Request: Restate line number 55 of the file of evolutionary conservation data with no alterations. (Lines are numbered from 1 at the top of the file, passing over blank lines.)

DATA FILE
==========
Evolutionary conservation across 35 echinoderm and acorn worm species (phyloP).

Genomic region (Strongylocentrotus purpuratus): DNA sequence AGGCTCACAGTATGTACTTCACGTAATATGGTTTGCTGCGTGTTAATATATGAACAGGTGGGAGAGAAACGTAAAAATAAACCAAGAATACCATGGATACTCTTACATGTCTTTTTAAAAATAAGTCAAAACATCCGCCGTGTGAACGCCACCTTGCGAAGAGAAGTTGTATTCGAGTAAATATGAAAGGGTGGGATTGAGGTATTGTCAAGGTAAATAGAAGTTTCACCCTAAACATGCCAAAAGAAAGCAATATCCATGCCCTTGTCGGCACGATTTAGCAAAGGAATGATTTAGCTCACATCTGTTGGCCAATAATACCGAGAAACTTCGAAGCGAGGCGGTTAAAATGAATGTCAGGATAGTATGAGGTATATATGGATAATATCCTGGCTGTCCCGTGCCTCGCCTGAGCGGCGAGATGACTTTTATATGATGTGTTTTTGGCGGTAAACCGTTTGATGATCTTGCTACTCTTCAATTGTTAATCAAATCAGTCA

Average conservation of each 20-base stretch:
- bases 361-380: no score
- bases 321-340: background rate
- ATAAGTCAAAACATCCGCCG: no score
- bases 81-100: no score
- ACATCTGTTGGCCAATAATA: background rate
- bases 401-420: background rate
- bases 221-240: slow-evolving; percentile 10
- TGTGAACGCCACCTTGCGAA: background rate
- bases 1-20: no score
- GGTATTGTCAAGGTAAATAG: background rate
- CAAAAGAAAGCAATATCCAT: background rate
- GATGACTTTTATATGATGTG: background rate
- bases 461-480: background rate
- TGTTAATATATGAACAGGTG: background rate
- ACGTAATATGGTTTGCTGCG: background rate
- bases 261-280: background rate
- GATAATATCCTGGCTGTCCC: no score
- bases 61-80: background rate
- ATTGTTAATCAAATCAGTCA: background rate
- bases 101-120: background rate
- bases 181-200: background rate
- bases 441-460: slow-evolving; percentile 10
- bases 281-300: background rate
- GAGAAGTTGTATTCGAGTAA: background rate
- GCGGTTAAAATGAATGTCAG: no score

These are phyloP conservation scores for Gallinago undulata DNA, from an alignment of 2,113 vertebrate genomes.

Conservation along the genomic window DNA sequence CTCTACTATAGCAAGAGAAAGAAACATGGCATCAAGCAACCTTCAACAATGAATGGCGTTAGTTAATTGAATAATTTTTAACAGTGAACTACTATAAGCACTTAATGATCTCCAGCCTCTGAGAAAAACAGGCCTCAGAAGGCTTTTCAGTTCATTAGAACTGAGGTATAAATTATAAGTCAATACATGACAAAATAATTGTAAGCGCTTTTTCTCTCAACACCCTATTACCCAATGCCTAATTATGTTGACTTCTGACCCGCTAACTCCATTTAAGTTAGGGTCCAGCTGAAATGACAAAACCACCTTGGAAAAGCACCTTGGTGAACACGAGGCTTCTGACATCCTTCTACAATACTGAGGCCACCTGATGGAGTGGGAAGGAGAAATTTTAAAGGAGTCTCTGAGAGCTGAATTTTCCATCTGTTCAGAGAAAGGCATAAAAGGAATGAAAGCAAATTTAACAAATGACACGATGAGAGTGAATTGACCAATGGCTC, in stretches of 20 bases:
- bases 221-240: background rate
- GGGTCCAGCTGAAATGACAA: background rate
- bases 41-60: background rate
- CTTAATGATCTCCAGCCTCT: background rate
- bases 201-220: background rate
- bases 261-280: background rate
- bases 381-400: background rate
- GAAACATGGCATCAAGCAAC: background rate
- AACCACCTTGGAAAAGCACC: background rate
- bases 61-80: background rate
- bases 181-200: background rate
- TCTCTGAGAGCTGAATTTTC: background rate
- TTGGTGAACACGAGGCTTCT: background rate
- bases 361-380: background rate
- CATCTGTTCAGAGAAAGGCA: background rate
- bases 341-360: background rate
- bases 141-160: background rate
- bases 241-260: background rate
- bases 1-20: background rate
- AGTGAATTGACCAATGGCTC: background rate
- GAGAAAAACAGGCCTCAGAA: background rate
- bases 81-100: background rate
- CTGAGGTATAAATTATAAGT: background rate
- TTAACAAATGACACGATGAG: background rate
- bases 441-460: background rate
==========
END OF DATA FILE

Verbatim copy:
- bases 441-460: background rate